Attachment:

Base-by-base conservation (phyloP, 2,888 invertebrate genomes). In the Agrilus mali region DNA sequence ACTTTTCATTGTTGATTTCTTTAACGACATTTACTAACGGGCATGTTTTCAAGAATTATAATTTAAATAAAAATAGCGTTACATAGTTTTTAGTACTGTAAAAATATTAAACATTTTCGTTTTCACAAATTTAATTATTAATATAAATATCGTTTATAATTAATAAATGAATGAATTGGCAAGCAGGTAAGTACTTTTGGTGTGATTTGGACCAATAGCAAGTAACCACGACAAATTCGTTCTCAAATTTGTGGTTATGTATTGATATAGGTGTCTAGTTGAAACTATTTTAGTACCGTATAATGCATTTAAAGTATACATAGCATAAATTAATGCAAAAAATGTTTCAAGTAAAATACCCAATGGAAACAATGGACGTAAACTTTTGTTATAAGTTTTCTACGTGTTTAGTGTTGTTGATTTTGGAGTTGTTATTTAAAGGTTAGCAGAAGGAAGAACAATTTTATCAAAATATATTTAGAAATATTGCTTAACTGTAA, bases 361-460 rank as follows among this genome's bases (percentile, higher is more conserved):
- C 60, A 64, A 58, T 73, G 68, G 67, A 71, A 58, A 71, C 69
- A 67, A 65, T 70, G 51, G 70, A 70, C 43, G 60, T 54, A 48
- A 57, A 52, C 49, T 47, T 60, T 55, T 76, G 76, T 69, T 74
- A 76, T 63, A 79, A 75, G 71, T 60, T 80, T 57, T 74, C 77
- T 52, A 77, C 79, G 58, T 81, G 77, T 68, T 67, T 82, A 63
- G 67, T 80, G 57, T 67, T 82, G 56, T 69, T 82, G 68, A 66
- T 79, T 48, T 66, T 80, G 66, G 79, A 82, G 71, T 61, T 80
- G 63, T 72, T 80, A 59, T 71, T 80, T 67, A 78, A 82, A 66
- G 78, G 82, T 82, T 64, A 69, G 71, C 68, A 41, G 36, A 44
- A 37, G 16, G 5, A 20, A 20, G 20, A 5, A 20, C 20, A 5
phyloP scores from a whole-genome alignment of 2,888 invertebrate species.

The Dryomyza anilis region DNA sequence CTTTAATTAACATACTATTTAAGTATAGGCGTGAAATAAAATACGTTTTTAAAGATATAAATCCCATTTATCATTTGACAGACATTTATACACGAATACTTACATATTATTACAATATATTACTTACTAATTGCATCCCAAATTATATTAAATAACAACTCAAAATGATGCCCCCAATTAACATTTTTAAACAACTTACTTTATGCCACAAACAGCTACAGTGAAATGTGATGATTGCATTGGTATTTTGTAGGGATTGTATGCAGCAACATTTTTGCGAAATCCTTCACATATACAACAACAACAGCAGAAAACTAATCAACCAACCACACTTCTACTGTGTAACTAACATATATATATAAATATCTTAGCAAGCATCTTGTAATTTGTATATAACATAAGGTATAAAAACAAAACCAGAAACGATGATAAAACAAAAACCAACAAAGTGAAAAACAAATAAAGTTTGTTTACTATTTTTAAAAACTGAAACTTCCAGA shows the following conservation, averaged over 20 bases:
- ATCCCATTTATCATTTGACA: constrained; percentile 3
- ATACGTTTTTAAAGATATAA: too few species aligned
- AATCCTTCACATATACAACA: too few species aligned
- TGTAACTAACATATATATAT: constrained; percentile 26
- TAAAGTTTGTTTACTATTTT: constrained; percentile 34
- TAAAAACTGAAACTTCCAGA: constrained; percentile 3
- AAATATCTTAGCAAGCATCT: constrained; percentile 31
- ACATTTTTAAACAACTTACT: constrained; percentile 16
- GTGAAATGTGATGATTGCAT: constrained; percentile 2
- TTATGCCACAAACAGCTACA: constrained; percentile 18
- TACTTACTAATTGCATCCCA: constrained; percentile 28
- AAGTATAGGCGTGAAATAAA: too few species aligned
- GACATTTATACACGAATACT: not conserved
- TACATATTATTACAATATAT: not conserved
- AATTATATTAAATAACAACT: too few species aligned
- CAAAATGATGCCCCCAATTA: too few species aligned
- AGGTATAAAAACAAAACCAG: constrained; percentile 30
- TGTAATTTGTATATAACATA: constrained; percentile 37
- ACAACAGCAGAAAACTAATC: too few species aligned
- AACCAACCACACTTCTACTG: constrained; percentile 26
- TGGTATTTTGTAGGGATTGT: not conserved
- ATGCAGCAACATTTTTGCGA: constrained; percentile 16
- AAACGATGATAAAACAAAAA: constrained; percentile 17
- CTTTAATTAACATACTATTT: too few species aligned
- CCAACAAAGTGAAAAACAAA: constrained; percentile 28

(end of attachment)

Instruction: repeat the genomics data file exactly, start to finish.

Base-by-base conservation (phyloP, 2,888 invertebrate genomes). In the Agrilus mali region DNA sequence ACTTTTCATTGTTGATTTCTTTAACGACATTTACTAACGGGCATGTTTTCAAGAATTATAATTTAAATAAAAATAGCGTTACATAGTTTTTAGTACTGTAAAAATATTAAACATTTTCGTTTTCACAAATTTAATTATTAATATAAATATCGTTTATAATTAATAAATGAATGAATTGGCAAGCAGGTAAGTACTTTTGGTGTGATTTGGACCAATAGCAAGTAACCACGACAAATTCGTTCTCAAATTTGTGGTTATGTATTGATATAGGTGTCTAGTTGAAACTATTTTAGTACCGTATAATGCATTTAAAGTATACATAGCATAAATTAATGCAAAAAATGTTTCAAGTAAAATACCCAATGGAAACAATGGACGTAAACTTTTGTTATAAGTTTTCTACGTGTTTAGTGTTGTTGATTTTGGAGTTGTTATTTAAAGGTTAGCAGAAGGAAGAACAATTTTATCAAAATATATTTAGAAATATTGCTTAACTGTAA, bases 361-460 rank as follows among this genome's bases (percentile, higher is more conserved):
- C 60, A 64, A 58, T 73, G 68, G 67, A 71, A 58, A 71, C 69
- A 67, A 65, T 70, G 51, G 70, A 70, C 43, G 60, T 54, A 48
- A 57, A 52, C 49, T 47, T 60, T 55, T 76, G 76, T 69, T 74
- A 76, T 63, A 79, A 75, G 71, T 60, T 80, T 57, T 74, C 77
- T 52, A 77, C 79, G 58, T 81, G 77, T 68, T 67, T 82, A 63
- G 67, T 80, G 57, T 67, T 82, G 56, T 69, T 82, G 68, A 66
- T 79, T 48, T 66, T 80, G 66, G 79, A 82, G 71, T 61, T 80
- G 63, T 72, T 80, A 59, T 71, T 80, T 67, A 78, A 82, A 66
- G 78, G 82, T 82, T 64, A 69, G 71, C 68, A 41, G 36, A 44
- A 37, G 16, G 5, A 20, A 20, G 20, A 5, A 20, C 20, A 5
phyloP scores from a whole-genome alignment of 2,888 invertebrate species.

The Dryomyza anilis region DNA sequence CTTTAATTAACATACTATTTAAGTATAGGCGTGAAATAAAATACGTTTTTAAAGATATAAATCCCATTTATCATTTGACAGACATTTATACACGAATACTTACATATTATTACAATATATTACTTACTAATTGCATCCCAAATTATATTAAATAACAACTCAAAATGATGCCCCCAATTAACATTTTTAAACAACTTACTTTATGCCACAAACAGCTACAGTGAAATGTGATGATTGCATTGGTATTTTGTAGGGATTGTATGCAGCAACATTTTTGCGAAATCCTTCACATATACAACAACAACAGCAGAAAACTAATCAACCAACCACACTTCTACTGTGTAACTAACATATATATATAAATATCTTAGCAAGCATCTTGTAATTTGTATATAACATAAGGTATAAAAACAAAACCAGAAACGATGATAAAACAAAAACCAACAAAGTGAAAAACAAATAAAGTTTGTTTACTATTTTTAAAAACTGAAACTTCCAGA shows the following conservation, averaged over 20 bases:
- ATCCCATTTATCATTTGACA: constrained; percentile 3
- ATACGTTTTTAAAGATATAA: too few species aligned
- AATCCTTCACATATACAACA: too few species aligned
- TGTAACTAACATATATATAT: constrained; percentile 26
- TAAAGTTTGTTTACTATTTT: constrained; percentile 34
- TAAAAACTGAAACTTCCAGA: constrained; percentile 3
- AAATATCTTAGCAAGCATCT: constrained; percentile 31
- ACATTTTTAAACAACTTACT: constrained; percentile 16
- GTGAAATGTGATGATTGCAT: constrained; percentile 2
- TTATGCCACAAACAGCTACA: constrained; percentile 18
- TACTTACTAATTGCATCCCA: constrained; percentile 28
- AAGTATAGGCGTGAAATAAA: too few species aligned
- GACATTTATACACGAATACT: not conserved
- TACATATTATTACAATATAT: not conserved
- AATTATATTAAATAACAACT: too few species aligned
- CAAAATGATGCCCCCAATTA: too few species aligned
- AGGTATAAAAACAAAACCAG: constrained; percentile 30
- TGTAATTTGTATATAACATA: constrained; percentile 37
- ACAACAGCAGAAAACTAATC: too few species aligned
- AACCAACCACACTTCTACTG: constrained; percentile 26
- TGGTATTTTGTAGGGATTGT: not conserved
- ATGCAGCAACATTTTTGCGA: constrained; percentile 16
- AAACGATGATAAAACAAAAA: constrained; percentile 17
- CTTTAATTAACATACTATTT: too few species aligned
- CCAACAAAGTGAAAAACAAA: constrained; percentile 28